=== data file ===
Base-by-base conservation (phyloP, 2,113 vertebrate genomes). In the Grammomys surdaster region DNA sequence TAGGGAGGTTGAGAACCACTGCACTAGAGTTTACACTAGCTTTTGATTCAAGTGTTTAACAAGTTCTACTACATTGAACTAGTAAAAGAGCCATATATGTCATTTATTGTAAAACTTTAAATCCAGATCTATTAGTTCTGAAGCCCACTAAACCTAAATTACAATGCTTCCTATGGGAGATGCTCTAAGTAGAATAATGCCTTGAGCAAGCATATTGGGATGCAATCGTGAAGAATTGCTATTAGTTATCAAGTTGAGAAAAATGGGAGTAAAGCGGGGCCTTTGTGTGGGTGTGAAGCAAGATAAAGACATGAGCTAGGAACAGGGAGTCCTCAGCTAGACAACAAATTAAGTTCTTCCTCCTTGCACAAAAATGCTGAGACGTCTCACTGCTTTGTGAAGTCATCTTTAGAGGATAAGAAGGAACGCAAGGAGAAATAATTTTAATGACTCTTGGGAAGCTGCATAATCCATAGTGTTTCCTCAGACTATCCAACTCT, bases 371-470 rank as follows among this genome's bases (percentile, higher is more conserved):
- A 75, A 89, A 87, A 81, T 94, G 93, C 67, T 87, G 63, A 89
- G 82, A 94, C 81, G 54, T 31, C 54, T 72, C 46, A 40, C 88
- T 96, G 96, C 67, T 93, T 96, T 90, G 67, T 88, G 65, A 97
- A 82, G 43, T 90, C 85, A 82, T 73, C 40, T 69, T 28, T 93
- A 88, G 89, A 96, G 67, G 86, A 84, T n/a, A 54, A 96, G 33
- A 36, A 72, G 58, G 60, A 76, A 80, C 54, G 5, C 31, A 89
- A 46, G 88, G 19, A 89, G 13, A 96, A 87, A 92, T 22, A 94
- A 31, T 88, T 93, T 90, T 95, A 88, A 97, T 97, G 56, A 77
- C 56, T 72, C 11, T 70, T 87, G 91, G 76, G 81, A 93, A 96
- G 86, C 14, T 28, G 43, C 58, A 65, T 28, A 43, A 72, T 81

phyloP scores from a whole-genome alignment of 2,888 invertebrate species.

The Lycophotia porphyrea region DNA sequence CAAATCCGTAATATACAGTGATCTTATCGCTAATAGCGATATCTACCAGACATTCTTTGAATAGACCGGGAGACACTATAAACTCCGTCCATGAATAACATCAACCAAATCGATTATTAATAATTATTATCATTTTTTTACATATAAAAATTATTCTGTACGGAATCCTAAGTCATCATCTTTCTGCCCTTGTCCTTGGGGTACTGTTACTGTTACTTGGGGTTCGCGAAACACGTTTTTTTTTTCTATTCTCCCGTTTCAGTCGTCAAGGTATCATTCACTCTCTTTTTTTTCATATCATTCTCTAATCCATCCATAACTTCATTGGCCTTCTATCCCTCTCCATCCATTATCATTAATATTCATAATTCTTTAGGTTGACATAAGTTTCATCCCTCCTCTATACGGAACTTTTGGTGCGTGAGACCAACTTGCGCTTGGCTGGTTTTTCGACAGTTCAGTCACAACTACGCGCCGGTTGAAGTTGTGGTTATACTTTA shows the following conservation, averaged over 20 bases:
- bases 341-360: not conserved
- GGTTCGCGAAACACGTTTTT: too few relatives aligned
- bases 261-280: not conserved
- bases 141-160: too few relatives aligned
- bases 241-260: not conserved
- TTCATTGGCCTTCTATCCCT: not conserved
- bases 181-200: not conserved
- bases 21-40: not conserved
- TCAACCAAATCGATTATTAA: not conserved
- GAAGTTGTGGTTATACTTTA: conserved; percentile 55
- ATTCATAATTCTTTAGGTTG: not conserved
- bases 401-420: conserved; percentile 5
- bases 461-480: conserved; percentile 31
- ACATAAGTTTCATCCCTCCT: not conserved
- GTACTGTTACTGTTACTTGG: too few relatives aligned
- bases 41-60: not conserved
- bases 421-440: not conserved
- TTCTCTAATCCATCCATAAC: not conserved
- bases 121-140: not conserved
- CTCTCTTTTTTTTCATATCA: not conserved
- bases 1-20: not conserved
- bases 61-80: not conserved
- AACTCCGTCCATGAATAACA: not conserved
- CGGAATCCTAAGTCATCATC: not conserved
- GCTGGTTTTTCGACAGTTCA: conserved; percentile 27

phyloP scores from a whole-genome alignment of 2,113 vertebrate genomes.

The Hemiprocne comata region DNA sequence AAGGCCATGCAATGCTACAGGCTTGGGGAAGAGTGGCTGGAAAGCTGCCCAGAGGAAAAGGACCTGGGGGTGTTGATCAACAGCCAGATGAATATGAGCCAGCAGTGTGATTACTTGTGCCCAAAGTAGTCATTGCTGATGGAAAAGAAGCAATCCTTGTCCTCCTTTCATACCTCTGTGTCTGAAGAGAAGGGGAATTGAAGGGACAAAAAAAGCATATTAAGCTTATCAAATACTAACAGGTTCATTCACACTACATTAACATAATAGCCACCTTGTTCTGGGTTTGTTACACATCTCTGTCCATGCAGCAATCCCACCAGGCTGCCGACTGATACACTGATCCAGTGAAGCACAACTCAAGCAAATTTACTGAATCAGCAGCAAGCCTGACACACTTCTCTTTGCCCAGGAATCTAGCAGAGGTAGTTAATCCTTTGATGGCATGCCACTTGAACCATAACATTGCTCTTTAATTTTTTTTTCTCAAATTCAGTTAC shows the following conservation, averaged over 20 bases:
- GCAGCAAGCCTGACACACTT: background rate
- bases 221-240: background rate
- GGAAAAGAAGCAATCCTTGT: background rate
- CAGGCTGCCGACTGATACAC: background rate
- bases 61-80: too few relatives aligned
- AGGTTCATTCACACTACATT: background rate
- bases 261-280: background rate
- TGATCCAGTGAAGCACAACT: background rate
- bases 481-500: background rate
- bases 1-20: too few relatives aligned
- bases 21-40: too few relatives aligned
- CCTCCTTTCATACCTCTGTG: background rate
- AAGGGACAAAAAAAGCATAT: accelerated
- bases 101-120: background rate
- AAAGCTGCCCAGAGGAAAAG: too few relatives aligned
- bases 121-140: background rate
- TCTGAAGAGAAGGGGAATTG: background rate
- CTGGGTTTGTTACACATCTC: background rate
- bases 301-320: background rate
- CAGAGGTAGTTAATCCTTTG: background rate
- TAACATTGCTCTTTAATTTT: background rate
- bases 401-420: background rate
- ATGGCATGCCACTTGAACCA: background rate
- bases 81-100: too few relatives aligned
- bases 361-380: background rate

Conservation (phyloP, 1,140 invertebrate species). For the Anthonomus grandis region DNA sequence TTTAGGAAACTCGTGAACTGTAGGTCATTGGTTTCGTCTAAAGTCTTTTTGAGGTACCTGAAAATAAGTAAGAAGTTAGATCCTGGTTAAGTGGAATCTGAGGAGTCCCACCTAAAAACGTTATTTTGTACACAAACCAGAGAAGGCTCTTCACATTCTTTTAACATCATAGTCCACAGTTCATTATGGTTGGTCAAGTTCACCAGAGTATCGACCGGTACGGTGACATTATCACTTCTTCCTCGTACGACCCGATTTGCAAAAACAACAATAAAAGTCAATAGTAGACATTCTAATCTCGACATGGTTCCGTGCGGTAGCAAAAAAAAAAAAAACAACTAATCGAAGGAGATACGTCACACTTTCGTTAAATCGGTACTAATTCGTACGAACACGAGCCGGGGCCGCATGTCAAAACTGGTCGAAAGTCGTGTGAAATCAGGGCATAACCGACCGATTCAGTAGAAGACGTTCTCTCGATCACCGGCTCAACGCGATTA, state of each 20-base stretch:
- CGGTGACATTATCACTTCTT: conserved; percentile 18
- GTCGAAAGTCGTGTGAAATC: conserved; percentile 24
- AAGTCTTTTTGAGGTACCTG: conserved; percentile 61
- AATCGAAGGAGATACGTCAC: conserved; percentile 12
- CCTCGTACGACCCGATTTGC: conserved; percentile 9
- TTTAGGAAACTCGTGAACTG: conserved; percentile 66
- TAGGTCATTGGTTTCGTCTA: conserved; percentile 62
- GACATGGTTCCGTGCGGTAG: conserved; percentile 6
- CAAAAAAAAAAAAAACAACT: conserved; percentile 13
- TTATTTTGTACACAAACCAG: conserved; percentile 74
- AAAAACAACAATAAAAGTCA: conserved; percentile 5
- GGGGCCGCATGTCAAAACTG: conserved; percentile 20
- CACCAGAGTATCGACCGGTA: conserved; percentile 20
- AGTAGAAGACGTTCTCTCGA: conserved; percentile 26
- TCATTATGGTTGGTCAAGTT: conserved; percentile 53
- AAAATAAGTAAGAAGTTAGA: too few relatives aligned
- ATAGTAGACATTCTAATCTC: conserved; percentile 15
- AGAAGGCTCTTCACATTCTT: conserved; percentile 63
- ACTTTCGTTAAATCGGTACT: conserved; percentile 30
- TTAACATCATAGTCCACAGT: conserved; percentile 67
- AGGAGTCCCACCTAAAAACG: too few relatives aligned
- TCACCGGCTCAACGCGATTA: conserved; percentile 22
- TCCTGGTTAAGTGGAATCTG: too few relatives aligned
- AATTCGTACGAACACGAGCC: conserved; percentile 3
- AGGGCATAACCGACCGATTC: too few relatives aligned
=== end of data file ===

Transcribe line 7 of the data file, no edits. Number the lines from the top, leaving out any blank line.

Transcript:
- A 36, A 72, G 58, G 60, A 76, A 80, C 54, G 5, C 31, A 89